On Sunday August 17, 1969, it was the third day of Woodstock. The mud creeps up the long, pink and white blanket that covers a young couple that are surrounded by debris from the festival. Behind them you can see a newly returned Vietnam veteran that sleeps on the grass. This veteran would go on to become the cover of Woodstock's album.
This couple would become the iconic image of the 3-day peach and music festival on a dairy farm in upstate New York.
Nick and Bobbi Ercoline only stayed at the festival for one night.
They had been together for 3 months at the time and Bobbi had been working in a bank for 3 years, while Nick had a construction job and was a bartender.
Their friend borrowed their mom's station wagon and they loaded it with beer and wine. With the main route being at a stand-still, they took some back roads and then began to walk to the festival grounds.
There were hundreds of thousands of people doing the same thing, all heading in the same direction. People had abandoned their belongings along the way and that's where the couple picked up the blanket- they had never thought to bring one along.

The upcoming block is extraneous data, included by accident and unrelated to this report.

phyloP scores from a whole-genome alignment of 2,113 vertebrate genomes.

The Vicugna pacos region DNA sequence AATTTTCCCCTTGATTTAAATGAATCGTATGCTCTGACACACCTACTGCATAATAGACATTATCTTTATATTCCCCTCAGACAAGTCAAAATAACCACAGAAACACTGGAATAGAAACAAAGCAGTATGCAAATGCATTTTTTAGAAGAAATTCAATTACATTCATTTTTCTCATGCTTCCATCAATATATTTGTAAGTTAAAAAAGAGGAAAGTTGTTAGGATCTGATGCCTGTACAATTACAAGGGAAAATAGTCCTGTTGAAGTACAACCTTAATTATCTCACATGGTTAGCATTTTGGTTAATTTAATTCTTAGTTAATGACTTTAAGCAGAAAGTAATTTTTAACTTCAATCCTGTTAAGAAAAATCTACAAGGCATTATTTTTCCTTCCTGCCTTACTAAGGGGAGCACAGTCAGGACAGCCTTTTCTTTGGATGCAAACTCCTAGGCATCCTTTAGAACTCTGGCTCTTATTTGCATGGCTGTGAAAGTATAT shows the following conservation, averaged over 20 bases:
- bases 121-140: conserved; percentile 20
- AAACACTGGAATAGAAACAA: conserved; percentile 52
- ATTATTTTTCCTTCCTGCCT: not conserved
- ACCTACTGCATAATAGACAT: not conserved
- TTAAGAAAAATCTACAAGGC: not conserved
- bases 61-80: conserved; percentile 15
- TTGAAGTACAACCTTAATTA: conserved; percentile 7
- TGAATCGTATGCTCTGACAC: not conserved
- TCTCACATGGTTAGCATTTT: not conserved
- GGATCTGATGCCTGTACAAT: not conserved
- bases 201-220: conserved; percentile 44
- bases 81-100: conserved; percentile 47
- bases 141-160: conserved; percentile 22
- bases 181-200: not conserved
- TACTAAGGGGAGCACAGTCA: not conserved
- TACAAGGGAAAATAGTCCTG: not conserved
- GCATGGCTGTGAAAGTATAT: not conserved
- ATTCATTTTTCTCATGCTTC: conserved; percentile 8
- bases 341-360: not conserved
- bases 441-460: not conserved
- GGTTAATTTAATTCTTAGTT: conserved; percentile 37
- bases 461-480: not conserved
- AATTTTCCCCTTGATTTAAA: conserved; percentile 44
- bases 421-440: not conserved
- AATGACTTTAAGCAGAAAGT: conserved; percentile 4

“It was so hot. [35 C] and 100 per cent humidity” and it poured rain on and off. Between the mud and the heat, people were stripping down as they were tuning in, but most of them were average people who’d go back to school or work the following week. They weren’t marching in protests or staging sit-ins. Yet, the concert did have a peace-minded focus as the war raged in Vietnam," Nick said.
Like most of the people in attendance, they were hardly the ardent hippies people presumed they were.
“I really think it was a blend. You’re talking a majority of kids that were college aged. But it was in the summer, so you had a lot of professionals off work, like teachers,” he said of the festival’s atmosphere. “Cops who were off work just to see what it was like.”
Continue to the next page to see where the couple is now.